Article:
Normal results of cyclocryotherapy would be a reduction in the IOP and decreased intraocular pain. The overall success rate of CCT to reduce IOP in glaucoma patients is reported to be from 34% to 92%. Approximately 70% of patients with neovascular glaucoma have an IOP reduction of at least 50%. A determination of whether or not the surgery has been effective may not be clear until a month after CCT is performed; retreatment is required in up to one-third of adult patients. Repeated procedures increase the success of the surgery. CCT is successful in 90% of patients after a second surgery and in 95% after the third treatment. Among pediatric patients who undergo CCT, the success rate is only 30–44%, as the ciliary body of the child is more resistant to damage by cryotherapy, and thus repeat applications are more common.

Morbidity and mortality rates

Within four years of treatment, hypotony will occur in up to 12% of all patients who undergo CCT, but is seen in up to 40% of patients with neovascular glaucoma. Up to two-thirds of patients will lose some visual acuity after CCT; many of them will have vision worse than 20/400. About 20% of patients who have had cyclocryotherapy will develop cataracts.


An alternative to cyclocryotherapy is cyclophotocoagulation. This is another cyclodestructive procedure that employs the thermal energy of a laser instead of the freezing temperature of cryotherapy to ablate, or destroy, a part of the ciliary body. Cyclophotocoagulation is performed with the patient seated at the slit lamp biomicroscope. The eye is anesthesized prior to performing the procedure. In one type of cyclophotocoagulation, a fiberoptic laser endoscope is passed into the eye to help the surgeon visualize the interior of the eye. The energy of a laser passes through the endoscope and destroys the ciliary body directly. In another type of cyclodestruction, the energy of a diode laser is applied to the ciliary body through the sclera without the use of an endoscope.

Cyclophotocoagulation is as effective as CCT without as many of the complications inherent in CCT. The risks of transient elevation of intraocular inflammation and intraocular inflammation itself are decreased with this procedure over CCT for adult patients, but the risks associated with this procedure for pediatric patients are comparable to CCT. The cyclophotocoagulation procedure is not as painful as CCT.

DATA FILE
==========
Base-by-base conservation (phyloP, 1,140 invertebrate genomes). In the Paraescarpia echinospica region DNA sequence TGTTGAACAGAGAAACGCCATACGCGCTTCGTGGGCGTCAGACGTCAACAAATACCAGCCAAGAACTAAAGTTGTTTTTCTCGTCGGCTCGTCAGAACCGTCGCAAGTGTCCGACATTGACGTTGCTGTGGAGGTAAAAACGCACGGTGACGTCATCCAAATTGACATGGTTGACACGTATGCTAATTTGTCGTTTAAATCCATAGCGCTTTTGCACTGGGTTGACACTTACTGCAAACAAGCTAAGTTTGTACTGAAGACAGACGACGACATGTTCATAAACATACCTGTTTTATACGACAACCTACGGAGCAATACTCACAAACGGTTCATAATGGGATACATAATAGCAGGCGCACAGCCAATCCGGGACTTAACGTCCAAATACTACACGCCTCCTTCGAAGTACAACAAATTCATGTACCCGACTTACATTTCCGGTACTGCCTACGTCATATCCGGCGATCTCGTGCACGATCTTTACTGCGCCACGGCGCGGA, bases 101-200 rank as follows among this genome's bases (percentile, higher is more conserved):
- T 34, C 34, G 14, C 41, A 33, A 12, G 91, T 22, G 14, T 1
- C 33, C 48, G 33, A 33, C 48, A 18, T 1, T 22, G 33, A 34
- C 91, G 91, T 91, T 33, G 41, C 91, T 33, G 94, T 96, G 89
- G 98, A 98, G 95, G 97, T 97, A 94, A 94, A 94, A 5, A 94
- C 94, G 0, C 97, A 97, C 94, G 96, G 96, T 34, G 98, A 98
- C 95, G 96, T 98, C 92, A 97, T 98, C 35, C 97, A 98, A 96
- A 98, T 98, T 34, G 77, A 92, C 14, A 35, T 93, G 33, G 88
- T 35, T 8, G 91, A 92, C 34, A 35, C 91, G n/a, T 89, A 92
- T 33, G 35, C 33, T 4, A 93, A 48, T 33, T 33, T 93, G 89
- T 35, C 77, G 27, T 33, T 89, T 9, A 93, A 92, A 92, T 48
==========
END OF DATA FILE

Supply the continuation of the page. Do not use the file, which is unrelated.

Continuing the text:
Surgical removal of the part of the ciliary body is another alternative that is not often used. It is effective in lowering IOP, but the rate of complications such as hemorrhages in the vitreous, hypotony, and retinal detachment is high.

Therapeutic ultrasound can also be used to reduce the IOP in glaucoma patients, though the mechanism in which the IOP is lowered in this procedure is not clear.

In end-stage neovascular glaucoma patients who have no useful vision, medical treatment of pain control may sometimes be attained with the use of atropine and topical steroids alone. Retrobulbar injection of alcohol is sometimes necessary and, as a last resort in painful eyes without useful vision, enucleation, or removal, of the eye is required.



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Deepak, Gupta. "Surgical Update, Part III The Fallback Options When IOP Won't Drop." Review of Optometry (February 15, 2003): 79–86.

Sivak-Calcott, M. D., et al. "Evidence-based Recommendations for the Diagnosis and Treatment of Neovascular Glaucoma." Ophthalmology 108 (October 2001): 1767–1778.

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Cyclotherapy for Endstage Glaucoma. .

Pediatric Glaucoma. .

Martha Reilly, OD


This procedure is performed by an ophthalmologist in an office setting. Many ophthalmologists who perform glaucoma surgery have had an additional year of subspecialty training specific to the treatment of glaucoma.